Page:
Back in the 1990s, I played on an older-than-30 baseball league in Charlottesville. I’d played in high school and for a brief time in college, and I was amazed by how much I still loved the game and wanted to compete.

I was a pitcher — a hard-throwing right-hander with a decent curve — but I had always struggled with control. When I was on, usually in the warmer months, I could get into a groove and pitch well. But when it was cold, or when my frustration would get the better of me, I tended to lose focus. But I tried to overcome that when I played for the Tigers — trying to prove something to myself, I guess — and I worked hard at it. So hard, in fact, that I broke my arm in half.

Everyone gets older. But not everyone gets old. That was the take-away last week when I spent some time with the Charlottesville Retreads, a senior softball team that has been practicing and playing at Darden Towe Park since 2003.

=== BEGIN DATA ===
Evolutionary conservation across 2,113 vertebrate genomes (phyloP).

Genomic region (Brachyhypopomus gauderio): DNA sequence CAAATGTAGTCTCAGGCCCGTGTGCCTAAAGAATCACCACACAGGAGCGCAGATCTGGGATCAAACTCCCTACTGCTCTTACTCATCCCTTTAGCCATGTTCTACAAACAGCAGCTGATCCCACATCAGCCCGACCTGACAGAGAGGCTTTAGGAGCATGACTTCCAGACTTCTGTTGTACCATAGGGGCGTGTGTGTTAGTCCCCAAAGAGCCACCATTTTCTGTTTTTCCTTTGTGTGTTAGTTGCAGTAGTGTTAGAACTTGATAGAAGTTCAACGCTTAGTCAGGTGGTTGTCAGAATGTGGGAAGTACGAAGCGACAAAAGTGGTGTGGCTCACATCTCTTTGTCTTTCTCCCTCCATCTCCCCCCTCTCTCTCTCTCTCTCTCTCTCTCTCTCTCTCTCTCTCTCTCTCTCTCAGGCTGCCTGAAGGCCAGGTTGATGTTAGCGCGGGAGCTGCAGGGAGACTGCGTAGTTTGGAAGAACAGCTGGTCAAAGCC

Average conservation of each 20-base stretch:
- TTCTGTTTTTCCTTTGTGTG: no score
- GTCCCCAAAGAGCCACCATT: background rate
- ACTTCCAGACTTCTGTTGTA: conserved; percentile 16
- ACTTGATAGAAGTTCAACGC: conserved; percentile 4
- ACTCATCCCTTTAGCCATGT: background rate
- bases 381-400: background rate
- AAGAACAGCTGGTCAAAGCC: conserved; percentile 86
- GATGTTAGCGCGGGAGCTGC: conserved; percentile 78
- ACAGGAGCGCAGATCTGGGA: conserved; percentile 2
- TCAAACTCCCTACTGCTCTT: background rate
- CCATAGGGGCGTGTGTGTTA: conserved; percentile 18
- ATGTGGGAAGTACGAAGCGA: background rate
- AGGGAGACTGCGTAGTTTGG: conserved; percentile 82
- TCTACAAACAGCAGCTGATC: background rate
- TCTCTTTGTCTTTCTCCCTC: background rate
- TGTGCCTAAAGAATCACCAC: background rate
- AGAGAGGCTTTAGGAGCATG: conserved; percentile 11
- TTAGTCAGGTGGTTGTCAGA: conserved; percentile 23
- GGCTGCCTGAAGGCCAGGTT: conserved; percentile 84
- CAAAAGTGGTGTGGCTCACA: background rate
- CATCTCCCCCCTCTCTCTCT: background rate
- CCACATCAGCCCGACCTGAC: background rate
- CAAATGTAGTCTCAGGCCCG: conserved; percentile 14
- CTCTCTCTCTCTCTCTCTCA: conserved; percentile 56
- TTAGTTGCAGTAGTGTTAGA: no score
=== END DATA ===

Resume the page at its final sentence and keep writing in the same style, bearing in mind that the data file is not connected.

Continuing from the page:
At 9:30 a.m. on Tuesdays and Thursdays from March until mid-October, when they practice and scrimmage, you’ll find ministers, doctors, professors, tradespersons, educators, businesspeople and ex-athletes, both male and female, who have said goodbye to the players they might have been in their youth, but not to a game they love.

“I’ve played all my life,” said Larry Stremikis, 74, one of the original founders and current manager of the Retreads. “Even though you are getting up in years, you have to stay active, and you want to have fun, too. And I love the camaraderie it enhances.” Read More

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